The New York Times published an article, “Drugs, Greed and a Dead Boy,” on 11-4-15.  It is written by Nicholas Kristof, who has won two Pulitzer Prizes for his reporting.  The article discusses a recent book, “Overmedicated and Undertreated,” by Steven Francesco, who is described as a longtime pharmacy industry executive.  Mr. Francesco’s book is a memoir of raising his troubled son, Andrew.

Obviously, they had a bad outcome, with Andrew dying from a complication from Seroquel. Mr. Francesco advocates that, even as an industry insider, there are serious problems with how the pharmacy industry is marketing mental health medications to kids, especially off-label prescribing – and 80% of mental health medications prescribed to children is prescribed off label.

Courtesy of the ever-prolific Ken Pope and his posting service, the Journal of Psychiatry published an online article, “The Sequential Integration of Pharmacotherapy and Psychotherapy in the Treatment of Major Depressive Disorder: A Meta-Analysis of the Sequential Model and a Critical Review of the Literature.”  If you do not have a subscription, as is probably the case, you can purchase the article for $35.  The most interesting finding described in the Abstract, which is free to view, is probably the most important finding: “Patients randomly assigned to CBT who had antidepressants tapered and discontinued were significantly less likely to experience relapse/recurrence compared with those assigned to either clinical management or continuation of antidepressant medication”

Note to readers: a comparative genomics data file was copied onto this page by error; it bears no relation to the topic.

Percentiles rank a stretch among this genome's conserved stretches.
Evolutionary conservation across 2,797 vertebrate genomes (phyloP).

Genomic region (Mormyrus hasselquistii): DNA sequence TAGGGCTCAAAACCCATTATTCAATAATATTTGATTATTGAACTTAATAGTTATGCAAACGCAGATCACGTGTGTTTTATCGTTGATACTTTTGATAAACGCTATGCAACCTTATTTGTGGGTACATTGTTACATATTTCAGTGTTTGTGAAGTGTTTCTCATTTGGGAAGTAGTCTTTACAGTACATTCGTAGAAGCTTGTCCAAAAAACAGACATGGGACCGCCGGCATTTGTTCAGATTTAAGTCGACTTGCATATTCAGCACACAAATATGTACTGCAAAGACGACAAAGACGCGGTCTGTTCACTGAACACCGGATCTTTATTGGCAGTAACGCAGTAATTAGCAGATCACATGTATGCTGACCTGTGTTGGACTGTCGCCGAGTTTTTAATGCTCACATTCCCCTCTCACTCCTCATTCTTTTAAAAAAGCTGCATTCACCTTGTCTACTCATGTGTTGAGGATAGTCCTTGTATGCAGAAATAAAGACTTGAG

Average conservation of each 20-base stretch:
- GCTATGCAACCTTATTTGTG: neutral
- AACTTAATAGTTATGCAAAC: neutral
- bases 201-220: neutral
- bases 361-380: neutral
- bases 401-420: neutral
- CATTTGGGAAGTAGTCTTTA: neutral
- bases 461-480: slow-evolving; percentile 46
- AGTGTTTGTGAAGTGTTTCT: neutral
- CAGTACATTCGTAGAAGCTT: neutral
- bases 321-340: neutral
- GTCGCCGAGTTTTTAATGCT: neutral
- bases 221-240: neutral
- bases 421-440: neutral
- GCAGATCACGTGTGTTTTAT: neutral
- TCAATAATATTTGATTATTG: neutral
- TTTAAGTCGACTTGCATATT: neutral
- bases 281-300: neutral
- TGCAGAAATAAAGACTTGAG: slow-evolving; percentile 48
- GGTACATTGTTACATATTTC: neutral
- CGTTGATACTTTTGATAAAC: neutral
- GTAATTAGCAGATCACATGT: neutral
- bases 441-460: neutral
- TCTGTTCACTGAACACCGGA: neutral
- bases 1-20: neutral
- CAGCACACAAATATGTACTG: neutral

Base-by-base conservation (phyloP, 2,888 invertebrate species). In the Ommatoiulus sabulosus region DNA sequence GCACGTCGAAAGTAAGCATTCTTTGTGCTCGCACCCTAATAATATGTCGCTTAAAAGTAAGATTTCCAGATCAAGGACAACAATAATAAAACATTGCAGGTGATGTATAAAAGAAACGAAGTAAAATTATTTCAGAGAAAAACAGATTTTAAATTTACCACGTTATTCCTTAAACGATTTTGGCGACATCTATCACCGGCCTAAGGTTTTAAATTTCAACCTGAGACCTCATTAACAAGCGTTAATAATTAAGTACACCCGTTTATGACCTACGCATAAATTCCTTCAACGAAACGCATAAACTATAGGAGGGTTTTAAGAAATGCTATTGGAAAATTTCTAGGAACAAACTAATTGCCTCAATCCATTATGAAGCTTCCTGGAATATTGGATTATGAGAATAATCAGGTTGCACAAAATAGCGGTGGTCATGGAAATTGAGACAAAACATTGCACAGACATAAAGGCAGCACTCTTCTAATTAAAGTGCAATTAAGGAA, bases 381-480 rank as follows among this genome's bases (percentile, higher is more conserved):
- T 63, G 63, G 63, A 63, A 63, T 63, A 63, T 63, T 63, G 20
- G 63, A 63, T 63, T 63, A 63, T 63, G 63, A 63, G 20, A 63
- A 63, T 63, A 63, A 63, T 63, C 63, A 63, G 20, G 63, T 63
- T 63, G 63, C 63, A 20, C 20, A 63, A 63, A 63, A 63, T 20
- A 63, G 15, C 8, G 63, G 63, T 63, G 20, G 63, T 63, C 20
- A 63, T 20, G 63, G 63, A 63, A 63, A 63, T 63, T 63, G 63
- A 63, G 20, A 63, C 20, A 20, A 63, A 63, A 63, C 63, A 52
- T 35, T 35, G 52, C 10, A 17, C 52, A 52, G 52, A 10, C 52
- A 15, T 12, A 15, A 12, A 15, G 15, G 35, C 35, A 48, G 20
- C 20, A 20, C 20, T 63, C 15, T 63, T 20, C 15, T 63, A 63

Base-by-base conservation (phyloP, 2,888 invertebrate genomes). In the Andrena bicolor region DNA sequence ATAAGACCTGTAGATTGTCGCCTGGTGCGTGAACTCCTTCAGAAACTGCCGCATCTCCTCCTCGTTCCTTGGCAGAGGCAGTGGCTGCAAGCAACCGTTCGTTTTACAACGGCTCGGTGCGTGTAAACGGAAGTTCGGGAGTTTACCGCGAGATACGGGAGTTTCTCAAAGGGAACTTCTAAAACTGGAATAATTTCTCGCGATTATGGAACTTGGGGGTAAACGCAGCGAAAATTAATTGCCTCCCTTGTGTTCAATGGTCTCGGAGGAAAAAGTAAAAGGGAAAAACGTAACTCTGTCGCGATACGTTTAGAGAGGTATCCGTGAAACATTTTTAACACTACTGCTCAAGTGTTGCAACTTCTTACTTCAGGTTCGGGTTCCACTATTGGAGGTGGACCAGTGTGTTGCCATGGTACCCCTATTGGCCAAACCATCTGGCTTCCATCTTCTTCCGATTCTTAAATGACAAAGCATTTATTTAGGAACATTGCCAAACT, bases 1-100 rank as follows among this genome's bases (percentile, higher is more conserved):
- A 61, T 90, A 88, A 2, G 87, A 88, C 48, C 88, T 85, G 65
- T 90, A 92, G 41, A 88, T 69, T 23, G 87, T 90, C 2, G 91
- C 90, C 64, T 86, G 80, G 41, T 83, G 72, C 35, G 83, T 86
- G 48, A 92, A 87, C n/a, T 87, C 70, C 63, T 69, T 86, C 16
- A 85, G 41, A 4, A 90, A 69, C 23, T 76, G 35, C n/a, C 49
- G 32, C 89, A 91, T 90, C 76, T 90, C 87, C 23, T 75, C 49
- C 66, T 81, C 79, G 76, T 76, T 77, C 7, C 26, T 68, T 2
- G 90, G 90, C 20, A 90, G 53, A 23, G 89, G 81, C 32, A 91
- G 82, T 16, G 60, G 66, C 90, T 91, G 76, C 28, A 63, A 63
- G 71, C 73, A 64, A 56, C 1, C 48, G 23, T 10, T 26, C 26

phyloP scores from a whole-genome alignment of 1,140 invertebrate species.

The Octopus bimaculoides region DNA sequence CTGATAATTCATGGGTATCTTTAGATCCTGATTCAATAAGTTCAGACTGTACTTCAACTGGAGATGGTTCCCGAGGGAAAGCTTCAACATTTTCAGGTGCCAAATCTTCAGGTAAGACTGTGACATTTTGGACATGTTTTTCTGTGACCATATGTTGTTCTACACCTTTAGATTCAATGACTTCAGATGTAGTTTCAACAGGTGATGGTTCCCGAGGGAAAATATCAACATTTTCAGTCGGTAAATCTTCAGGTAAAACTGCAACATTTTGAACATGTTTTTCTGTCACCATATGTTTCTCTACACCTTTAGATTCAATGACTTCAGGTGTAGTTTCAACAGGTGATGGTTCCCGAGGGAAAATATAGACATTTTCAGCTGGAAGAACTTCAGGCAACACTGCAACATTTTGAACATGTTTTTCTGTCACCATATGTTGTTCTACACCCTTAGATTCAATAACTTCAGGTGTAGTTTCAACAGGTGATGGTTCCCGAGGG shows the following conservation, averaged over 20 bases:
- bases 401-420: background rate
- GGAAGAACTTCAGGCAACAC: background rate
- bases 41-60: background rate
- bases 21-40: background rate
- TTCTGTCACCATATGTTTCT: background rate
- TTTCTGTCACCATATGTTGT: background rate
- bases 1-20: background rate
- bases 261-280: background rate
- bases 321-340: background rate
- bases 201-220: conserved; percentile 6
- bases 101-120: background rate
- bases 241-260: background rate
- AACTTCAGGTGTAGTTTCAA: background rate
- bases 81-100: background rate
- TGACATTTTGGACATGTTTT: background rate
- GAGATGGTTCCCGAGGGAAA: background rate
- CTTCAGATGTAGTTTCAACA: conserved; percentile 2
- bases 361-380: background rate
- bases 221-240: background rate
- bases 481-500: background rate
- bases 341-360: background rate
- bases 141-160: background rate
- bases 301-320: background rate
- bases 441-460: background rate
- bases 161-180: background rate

And, again courtesy of Ken Pope, the Journal of Clinical Psychiatry published “Antidepressant Use and Lifetime History of Mental Disorders in a Community Sample: Results From the Baltimore Epidemiologic Catchment Area Study.”  Among the results: “Among antidepressant users, 69% never met criteria for major depressive disorder (MDD); and 38% never met criteria for MDD.”

The authors conclude: “Many individuals who are prescribed and use antidepressant medications may not have met criteria for mental disorders. Our data indicate that antidepressants are commonly used in the absence of clear evidence-based indications.”

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